While the 812 Superfast’s key aerodynamic aids are similar to those of the F12 berlinetta, the details are different. There are still passive aero flaps embedded in the car’s nose and three electric-powered active flaps incorporated in the rear diffuser. But the new bi-bocca (double mouth) nose design does a better job of directing air through the same-size radiator, to the brakes and through the passive flaps. And the curved fences of the new rear diffuser improve its performance by boosting vorticity, which is engineering talk for swirliness.
Virtuale (which translates as Virtual Short Wheelbase).
PCV was first seen in the hot tdf version of the F12, and it’s updated to Version 2.0 for the 812 Superfast.
The front and rear steering systems are now connected, but only by Maranello scripted software. Ferrari’s rather good Side Slip Control system, introduced in the 458 Speciale, is also upgraded, to Version 5.0.
Around Fiorano the car’s grip, especially on turn-in, is simply phenomenal. There’s feel through the steering, too, though it doesn’t seem quite so direct and lively as the F12 berlinetta’s. The operation of the 812 Superfast’s PCV 2.0 is so totally transparent that it’s never a distraction. The aim of Ferrari’s engineers was to employ technology to enhance agility and stability, thereby boosting driver enjoyment. They did not fail.
Stability was also the aim with the new bodywork.
The pierced exterior of the 812 Superfast peels slices from the rushing air and bends them to its wailing will.
The decision to raise the tail 30mm compared to the F12 berlinetta and to install lift-reducing ducts above the rear wheels inevitably adds some visual weight to the tail, but it’s muscle rather than flab.
Once outside Fiorano’s fences, it’s a shape that inevitably attracts attention. From Maranello we head south and climb into the Apennini, the 1500km-long mountain chain that runs groin to ankle down Italy’s leg-shaped peninsula. In a village near the halfway point of the 140km test route we drive into a car park hoping to find a coffee bar nearby. We’re followed in by a police car… The female officer of the Polizia Locale admires the bright yellow Ferrari and is obviously thrilled when we tell her to try the driver’s seat. Still, she does ask to see the 812 Superfast’s prova plate paperwork.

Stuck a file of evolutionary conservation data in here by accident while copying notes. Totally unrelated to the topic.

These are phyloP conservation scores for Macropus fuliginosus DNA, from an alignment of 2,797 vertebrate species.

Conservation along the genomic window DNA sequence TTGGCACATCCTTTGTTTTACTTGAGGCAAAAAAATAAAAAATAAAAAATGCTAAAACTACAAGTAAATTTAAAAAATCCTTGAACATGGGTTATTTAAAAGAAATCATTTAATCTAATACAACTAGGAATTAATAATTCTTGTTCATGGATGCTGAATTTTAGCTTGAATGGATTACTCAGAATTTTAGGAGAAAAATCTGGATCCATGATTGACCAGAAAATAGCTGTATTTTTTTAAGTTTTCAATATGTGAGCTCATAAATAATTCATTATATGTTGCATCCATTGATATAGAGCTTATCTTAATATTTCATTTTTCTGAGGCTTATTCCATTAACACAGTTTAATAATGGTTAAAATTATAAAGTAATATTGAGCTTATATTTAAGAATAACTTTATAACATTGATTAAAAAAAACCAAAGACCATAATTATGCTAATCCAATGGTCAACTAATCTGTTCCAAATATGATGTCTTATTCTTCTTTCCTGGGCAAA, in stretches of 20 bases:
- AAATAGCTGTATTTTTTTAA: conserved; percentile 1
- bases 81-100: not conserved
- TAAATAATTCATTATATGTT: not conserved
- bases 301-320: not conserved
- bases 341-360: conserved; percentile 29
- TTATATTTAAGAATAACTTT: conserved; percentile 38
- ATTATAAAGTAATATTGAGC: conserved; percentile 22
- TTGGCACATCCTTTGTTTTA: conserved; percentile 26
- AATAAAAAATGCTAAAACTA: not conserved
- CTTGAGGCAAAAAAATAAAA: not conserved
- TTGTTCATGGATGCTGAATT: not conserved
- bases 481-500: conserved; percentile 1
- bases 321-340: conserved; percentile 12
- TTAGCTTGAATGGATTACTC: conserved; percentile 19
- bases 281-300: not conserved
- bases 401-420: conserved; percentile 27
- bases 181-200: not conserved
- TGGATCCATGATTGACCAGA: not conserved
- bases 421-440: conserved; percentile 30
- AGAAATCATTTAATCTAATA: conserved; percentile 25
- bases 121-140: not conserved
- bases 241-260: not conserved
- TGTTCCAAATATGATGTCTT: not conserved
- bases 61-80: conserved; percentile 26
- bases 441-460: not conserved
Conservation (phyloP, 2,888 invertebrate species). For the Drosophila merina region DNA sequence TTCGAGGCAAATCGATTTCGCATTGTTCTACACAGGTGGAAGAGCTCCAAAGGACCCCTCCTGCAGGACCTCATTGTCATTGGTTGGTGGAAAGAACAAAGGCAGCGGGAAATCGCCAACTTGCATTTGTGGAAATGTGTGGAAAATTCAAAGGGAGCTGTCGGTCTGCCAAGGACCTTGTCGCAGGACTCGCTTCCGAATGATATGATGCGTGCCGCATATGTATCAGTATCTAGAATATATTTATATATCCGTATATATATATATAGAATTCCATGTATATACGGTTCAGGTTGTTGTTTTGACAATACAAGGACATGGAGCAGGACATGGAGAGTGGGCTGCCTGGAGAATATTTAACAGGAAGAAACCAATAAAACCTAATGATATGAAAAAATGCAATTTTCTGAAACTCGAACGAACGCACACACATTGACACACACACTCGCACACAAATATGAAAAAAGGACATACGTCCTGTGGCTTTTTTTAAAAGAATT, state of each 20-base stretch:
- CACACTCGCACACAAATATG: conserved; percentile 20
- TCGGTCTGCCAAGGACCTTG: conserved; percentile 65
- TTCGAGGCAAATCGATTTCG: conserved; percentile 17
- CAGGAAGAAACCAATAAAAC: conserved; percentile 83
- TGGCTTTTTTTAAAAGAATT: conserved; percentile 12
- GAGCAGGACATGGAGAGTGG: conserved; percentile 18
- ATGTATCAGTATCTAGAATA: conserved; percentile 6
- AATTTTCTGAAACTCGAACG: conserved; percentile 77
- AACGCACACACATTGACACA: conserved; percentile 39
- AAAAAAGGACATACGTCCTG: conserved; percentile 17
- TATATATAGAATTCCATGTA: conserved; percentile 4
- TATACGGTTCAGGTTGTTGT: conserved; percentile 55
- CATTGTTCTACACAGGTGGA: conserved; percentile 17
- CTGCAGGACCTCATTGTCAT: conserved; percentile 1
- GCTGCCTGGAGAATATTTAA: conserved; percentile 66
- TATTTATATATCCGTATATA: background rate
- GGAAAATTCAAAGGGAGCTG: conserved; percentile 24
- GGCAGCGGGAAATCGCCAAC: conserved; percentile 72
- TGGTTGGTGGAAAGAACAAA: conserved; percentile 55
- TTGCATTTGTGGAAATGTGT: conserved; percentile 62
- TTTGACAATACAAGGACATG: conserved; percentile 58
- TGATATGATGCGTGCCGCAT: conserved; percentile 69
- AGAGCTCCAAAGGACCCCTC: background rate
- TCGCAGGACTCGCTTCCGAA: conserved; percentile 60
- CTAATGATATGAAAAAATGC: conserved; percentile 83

Once she’s satisfied all is in order, I ask if she knows a coffee bar nearby. Nothing open in this village she says, but she’ll happily lead us to one that is. So we tail her Skoda Octavia wagon a few kilometres to the ski resort town of Sestola. The bar she points us to makes a good espresso.
The winter cycle of freeze and thaw is hard on roads up here. There are lumps and slumps and cracks in the bitumen ribbons now taking us back down and north towards Maranello.
Only a supremely confident company would have chosen a test route like this which is sure to expose suspension shortcomings. The manettino is now set to Sport, the right mode for everyday driving. While the Ferrari’s body motions are firmly disciplined they’re never curt.
The engine is amiable at light throttle openings, yet ever-ready for a lunging overtake. And the transmission is impressive here, too. It shifts very smoothly for a dual-clutch when wafting in Auto mode, but seems almost able to instantly sense any change in your driving mood. Just thinking about upping the pace is enough to invoke a downshift or two. At least, that’s the way it seems from the firm and supportive driver’s seat.
The 812 Superfast’s interior decor is different from that of the F12. The instrument panel is an all-new design that embeds modern technology in an expanse of hand-crafted leather… and it somehow works.
The 812 Superfast’s size, especially its width, can be daunting on narrow roads. On the other hand, there’s ample space for two in the cabin and room for a reasonable amount of luggage in the boot. The car’s big 92-litre fuel tank means it can carry it a long way without stopping.
For sheer, breathtaking breadth of talent the 812 Superfast really is a car without any obvious rival. Or, given what it was designed to do, any serious flaw. It’s a great home for an even greater engine.